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September 14, 2009
Obama: 'The Time for Games has Passed'
With Obama as President we should expect a new level of surrealness (yes, it’s a made up word) with each approaching day. The whole experience is like a crazy dream from which many Americans would like to awaken.
Reuter’s news service reported on Obama’s Sept. 12 yes-we-can healthcare rally in Minneapolis with the caption, “Obama warns against scare tactics over healthcare.” Mr. Obama told the crowd that, “The time for games has passed. Now is the time for action.”
Hmm. What exactly are the games Obama refers to? Is he referring to the Democrats’ game of trying to rush through over 1,000 pages of unread legislation before anyone had a chance to read it? If so, the President is correct. The time for games has past. Yet, from there he jumps to asserting that, “Now is the time for action.” What does he mean by action? Surely he wouldn’t be so foolhardy as to suggest action means passing the mess of legislation of which he had hoped nobody would actually read.
Actually, it has been time for action ever since the people had the chance to read the monstrosity otherwise known as H.R. 3200. In case Obama hasn’t noticed, the people have been taking action, denouncing the legion of Obama half-truths from sea to shining sea. In fact, the people began taking action even before Obama fully read the colossal mess of proposed legislation that magically appeared out of nowhere.
Most notably, tens of thousands of protesters flooded the President’s back yard on Sept. 12; the same day he fled to Minnesota for his rally/lecture.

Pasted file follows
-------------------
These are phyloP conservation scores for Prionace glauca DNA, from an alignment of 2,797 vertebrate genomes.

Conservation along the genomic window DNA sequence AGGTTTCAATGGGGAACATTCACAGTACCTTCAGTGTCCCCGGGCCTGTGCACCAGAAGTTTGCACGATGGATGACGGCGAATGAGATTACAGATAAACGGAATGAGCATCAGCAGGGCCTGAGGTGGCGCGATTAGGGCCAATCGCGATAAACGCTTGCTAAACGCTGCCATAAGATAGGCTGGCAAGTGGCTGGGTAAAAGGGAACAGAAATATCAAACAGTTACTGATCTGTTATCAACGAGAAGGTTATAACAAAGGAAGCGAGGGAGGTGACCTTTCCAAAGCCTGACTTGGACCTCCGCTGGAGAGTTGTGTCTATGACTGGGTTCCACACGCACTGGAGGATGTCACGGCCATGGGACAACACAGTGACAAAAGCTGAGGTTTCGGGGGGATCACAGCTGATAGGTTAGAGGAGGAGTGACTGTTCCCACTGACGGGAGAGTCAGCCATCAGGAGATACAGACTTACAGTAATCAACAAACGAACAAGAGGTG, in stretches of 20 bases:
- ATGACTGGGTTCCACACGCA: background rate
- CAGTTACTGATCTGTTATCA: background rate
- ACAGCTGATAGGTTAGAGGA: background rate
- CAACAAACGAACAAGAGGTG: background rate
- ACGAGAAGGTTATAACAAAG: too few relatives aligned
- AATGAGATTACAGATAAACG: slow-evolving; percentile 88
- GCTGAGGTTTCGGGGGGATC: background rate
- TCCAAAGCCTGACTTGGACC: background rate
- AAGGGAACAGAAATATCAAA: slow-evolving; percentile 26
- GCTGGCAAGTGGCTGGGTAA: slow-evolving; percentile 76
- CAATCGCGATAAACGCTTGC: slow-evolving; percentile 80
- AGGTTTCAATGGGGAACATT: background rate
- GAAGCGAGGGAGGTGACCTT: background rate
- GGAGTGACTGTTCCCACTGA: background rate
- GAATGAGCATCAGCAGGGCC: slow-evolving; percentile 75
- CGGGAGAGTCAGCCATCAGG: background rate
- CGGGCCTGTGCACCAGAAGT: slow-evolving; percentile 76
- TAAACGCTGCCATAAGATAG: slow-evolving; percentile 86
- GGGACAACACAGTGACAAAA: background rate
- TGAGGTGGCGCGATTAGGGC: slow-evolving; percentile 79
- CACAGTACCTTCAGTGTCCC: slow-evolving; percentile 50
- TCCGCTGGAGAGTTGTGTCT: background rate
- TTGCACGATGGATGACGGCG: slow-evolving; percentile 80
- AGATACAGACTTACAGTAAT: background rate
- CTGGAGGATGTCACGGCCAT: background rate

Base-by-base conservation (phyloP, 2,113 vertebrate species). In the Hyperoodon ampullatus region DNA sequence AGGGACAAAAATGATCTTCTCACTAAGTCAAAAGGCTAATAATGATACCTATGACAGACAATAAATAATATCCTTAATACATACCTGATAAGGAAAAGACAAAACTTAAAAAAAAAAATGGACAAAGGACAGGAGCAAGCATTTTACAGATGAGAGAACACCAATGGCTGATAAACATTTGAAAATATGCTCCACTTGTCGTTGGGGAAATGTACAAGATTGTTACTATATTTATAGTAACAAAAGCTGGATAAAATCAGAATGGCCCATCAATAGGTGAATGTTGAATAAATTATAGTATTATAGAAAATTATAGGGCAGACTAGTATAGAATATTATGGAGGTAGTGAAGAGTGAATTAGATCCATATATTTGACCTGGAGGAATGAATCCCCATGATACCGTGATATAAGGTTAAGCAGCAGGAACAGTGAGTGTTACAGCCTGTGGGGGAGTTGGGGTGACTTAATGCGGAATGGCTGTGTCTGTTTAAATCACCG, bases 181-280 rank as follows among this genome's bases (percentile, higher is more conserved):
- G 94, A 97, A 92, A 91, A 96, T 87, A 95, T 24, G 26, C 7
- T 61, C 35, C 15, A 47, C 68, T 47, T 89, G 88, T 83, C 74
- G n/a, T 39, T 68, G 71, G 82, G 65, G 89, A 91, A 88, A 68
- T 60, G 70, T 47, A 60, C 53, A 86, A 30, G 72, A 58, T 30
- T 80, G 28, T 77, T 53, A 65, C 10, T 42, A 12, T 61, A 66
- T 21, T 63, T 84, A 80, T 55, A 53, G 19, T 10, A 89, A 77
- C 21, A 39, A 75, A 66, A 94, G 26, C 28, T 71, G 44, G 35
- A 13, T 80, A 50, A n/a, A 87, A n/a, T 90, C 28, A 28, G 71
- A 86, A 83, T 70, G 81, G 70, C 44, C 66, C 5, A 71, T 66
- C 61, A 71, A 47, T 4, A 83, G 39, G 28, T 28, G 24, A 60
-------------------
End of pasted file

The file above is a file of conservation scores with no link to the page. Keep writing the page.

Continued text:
The only “action” Obama should be talking about is the action of honest debate. Let me clarify, since Obama is so good at talking about one thing and doing the other. Now is not the time for the action of talking about debate (while demanding no opposition). Now is the time for actual, literal, televised debate (with an actual opponent present to debate) on the far-reaching subject of healthcare “reform.”
Of course, real debate would eliminate Obama’s ability to set up invisible straw-men at his yes-we-can rallies. It’s easy to knock down a straw man with half-truths when no one is present to counter with reasoned argument.
That’s why Obama gets away with advising his followers to not be tricked by the “scare tactics” of his opponents. Yet, it was Obama who had the audacity to play the scare tactics game at his address to Congress on Sept. 9.
Here is one example Obama presented: “One man from Illinois lost his coverage in the middle of chemotherapy because his insurer found that he hadn't reported gallstones that he didn't even know about. They delayed his treatment, and he died because of it.”
And this Obama punch-line at the address tops them all: “Everyone in this room knows what will happen if we do nothing. Our deficit will grow. More families will go bankrupt. More businesses will close. More Americans will lose their coverage when they are sick and need it the most. And more will die as a result. We know these things to be true.”
Which part of that little mendacity evokes the most laughter? The part about a growing deficit if ObamaCare is not imposed? The assertion of families going bankrupt? Or the grand finale that more people will die without Obama-style healthcare? After all, “We know these things to be true.”
So who is playing the scare tactic game?
Let’s have a real debate about the inevitability of government rationing of medical treatment under Obama-style medicine. And, let’s not get hung up on the words “death panels.” The point of the argument is that under ObamaCare some unaccountable bureaucrat or bureaucrats will have to ration medical treatment if ObamaCare becomes law.
Unlike Obama’s rhetoric, that’s not gaming; that’s questioning the outcome of government-controlled healthcare.
With so much at stake we cannot afford to bypass real debate on the matter. Hence, the unprecedented Sept. 12 protest at Washington.